My husband and I moved to a house closer to my in-laws which used a gas stove and a gas water heater. It turned out to be a good thing considering Hurricane Hugo had swept through that same year knocking out power for upwards of two weeks. Because of our gas water heater we were able to take hot showers.
Not long after the hurricane I came home from work to the smell of gas fumes in the house. For some reason I thought it was something normal; to smell gas fumes occasionally. I don’t know where my head was to think it was normal. I’ve lived in homes before with gas stoves and heaters; I know you shouldn’t be able to smell them. Maybe it was because I was pregnant at the time and wasn’t thinking clearly. Yeah. That was it: I was hormonal.
I changed my clothes, let the dog out, and then I left to go to my mother-in-laws, five blocks away, to pick up my daughter. When I got there I told her, “Pat, I could smell gas fumes in the house when I came home earlier. Should I be concerned?”
The look on my mother-in-law’s face was asking if I were truly the idiot who married her son. The look on my face answered, “Yes! I am that idiot!”
Pat replied, “Well, you should probably call 911 and have them check it out. It’s better to be safe than sorry.”
“But, Reese will get mad if it’s nothing,” I stated.
“He’ll get over it. Like I said; better safe than sorry,” she insisted.
I called 911 and told them what was going on. The dispatcher says to me, “Do not go back into the house until after the firemen can check it out.”
“What do you mean, ‘don’t go back into the house?’ My husband is going to be home soon, you have to hurry and get out of there. I’ll break it to him later about you being there, but you cannot be there when he comes home!”
The hesitation on the other end of the line said, “Am I really talking to an idiot?”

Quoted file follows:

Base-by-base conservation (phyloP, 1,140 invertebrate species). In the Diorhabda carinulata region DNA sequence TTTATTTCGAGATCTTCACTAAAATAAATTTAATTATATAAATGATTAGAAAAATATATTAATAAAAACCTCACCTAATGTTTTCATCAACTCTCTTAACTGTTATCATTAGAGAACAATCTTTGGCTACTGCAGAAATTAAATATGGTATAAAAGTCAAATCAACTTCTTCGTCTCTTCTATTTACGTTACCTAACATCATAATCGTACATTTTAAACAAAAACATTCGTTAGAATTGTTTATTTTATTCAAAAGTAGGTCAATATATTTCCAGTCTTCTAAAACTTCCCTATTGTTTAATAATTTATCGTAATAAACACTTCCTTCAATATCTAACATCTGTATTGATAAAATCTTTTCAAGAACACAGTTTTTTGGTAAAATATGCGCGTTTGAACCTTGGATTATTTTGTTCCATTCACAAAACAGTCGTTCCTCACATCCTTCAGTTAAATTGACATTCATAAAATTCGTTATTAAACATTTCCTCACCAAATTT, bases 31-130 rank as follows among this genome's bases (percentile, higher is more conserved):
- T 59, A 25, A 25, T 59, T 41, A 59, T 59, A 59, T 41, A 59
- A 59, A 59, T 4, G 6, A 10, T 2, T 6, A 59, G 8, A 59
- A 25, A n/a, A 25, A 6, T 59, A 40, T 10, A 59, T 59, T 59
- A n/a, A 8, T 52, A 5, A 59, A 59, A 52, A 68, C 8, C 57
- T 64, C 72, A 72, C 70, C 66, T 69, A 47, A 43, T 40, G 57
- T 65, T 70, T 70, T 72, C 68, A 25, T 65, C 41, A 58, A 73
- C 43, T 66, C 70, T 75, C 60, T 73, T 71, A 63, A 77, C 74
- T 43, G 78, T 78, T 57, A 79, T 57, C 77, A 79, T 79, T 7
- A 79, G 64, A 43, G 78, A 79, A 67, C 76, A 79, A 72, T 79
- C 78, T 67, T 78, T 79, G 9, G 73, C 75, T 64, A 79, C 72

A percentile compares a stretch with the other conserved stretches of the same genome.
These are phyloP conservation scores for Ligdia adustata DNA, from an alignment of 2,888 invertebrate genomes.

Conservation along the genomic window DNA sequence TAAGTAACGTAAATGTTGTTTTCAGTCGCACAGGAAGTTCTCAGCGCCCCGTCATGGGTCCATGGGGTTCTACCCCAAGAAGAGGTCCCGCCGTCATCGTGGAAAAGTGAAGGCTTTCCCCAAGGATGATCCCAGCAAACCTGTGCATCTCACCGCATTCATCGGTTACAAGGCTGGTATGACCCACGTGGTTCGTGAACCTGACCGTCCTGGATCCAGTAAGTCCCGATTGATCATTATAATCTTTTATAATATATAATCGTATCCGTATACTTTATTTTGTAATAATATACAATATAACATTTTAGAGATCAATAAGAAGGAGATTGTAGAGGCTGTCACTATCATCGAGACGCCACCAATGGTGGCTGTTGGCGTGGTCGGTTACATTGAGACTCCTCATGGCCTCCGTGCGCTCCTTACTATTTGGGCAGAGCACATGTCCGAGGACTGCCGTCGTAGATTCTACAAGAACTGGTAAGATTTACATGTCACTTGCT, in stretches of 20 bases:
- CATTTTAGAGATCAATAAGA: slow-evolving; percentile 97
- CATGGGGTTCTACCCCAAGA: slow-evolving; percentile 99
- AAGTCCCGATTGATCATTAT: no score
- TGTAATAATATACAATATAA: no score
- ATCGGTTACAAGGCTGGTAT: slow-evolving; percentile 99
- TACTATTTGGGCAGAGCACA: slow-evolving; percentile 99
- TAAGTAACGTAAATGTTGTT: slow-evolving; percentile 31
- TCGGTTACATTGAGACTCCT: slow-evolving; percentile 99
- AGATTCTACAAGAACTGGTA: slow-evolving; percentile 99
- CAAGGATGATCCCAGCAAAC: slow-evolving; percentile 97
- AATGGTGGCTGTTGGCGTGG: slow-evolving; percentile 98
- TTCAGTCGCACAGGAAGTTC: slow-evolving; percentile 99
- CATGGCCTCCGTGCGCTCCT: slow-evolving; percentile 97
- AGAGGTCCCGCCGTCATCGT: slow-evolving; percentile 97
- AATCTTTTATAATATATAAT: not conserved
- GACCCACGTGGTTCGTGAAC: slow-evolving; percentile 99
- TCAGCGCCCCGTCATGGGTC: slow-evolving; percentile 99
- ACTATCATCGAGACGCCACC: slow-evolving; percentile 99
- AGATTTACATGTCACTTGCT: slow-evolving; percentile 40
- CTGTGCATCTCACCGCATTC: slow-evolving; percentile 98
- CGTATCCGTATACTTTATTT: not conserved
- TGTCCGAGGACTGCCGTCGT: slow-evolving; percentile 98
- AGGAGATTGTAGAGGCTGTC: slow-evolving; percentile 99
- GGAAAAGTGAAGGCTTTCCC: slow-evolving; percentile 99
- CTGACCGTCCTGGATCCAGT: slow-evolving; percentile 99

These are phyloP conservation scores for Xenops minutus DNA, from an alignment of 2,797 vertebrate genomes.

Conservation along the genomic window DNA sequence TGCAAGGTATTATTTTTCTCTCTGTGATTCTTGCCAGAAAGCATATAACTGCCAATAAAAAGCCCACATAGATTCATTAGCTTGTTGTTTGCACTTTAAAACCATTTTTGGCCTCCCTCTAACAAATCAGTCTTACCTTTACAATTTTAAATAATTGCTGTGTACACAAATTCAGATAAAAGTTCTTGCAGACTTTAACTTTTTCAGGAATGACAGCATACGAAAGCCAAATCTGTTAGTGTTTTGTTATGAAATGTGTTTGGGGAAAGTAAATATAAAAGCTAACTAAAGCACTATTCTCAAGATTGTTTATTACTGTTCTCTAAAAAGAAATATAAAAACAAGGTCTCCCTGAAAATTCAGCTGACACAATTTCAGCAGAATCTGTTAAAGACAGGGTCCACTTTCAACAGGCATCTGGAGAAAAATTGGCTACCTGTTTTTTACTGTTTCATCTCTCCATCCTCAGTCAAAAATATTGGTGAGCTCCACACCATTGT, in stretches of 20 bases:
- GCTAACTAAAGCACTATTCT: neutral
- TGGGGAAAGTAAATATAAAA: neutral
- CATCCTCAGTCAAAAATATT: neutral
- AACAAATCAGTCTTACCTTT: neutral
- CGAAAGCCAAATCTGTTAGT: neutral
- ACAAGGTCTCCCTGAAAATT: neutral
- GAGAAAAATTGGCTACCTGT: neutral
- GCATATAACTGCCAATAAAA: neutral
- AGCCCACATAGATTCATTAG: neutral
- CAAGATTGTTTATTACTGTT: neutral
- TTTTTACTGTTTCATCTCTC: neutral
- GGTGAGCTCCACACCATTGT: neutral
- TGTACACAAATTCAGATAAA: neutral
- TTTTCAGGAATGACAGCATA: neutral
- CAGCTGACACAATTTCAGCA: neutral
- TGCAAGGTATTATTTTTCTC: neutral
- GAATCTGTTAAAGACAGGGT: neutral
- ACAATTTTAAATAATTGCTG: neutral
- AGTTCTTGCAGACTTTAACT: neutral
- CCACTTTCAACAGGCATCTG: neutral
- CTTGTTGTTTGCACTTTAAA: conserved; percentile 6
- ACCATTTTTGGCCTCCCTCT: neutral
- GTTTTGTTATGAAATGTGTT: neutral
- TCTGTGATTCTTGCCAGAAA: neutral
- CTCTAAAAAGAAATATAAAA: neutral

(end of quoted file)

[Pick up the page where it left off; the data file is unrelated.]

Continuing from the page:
And my demands for her to hurry it up answered, “Yes! I am an idiot!”
I rushed home and just as I get there, two fire trucks, an ambulance, and a police car pulled up almost as the same time. I jump out of the car and open the front door for them. I patiently tap my foot and pace around in the yard for a whole ten minutes.
Finally deciding the house is not big enough to warrant more of a search than this, I ask, “Is there a gas leak?” I was assured there was no leak, they were just making complete sure before leaving. The fireman I was speaking with was attempting to fill out a report while I jiggled about anxiously answering his questions. “You guys have to get out of here! My husband will be home any second; and he’s going to be so mad at me for calling you and there is no leak. Can we do this later?”
“Uhm, no. We have to do it now and I promise you, your husband will be glad you called us.”
Unbeknownst to me, while I was arguing with the nice fireman guy about answering all those questions, my husband had pulled up. He was forced to park a block and a half away because of all those big, huge, red fire trucks (and ambulance and police car).
(Later, after the fact, I hear my husband’s side of the story) He had parked and got out to walk closer. He was rubber necking just like the neighbors. He casually strolled up to our neighbor, Cameron, and asked, “What’s going on?”
Cameron said, “There’s a gas leak.”
“Oh man,” exclaimed my husband. “I sure hope everything is okay.”
“Yeah, me too,” replied Cameron as his house was across the street from ours and if our house blew, his would likely catch fire too.
“Whose house is it?”
Cameron gave a slow look to my husband and answered, “Uhm, it’s yours, buddy.”
“What!” Reese rushed through pushing past all of his fellow rubberneckers and stumbled into the front yard. When he reached me he asked, “What’s going on?”
Much to my relief, the fireman, knowing very well of my apprehensions, took charge and explained everything to my husband. It turned out he really was glad I called 911 after all. Gee, whoda thunk?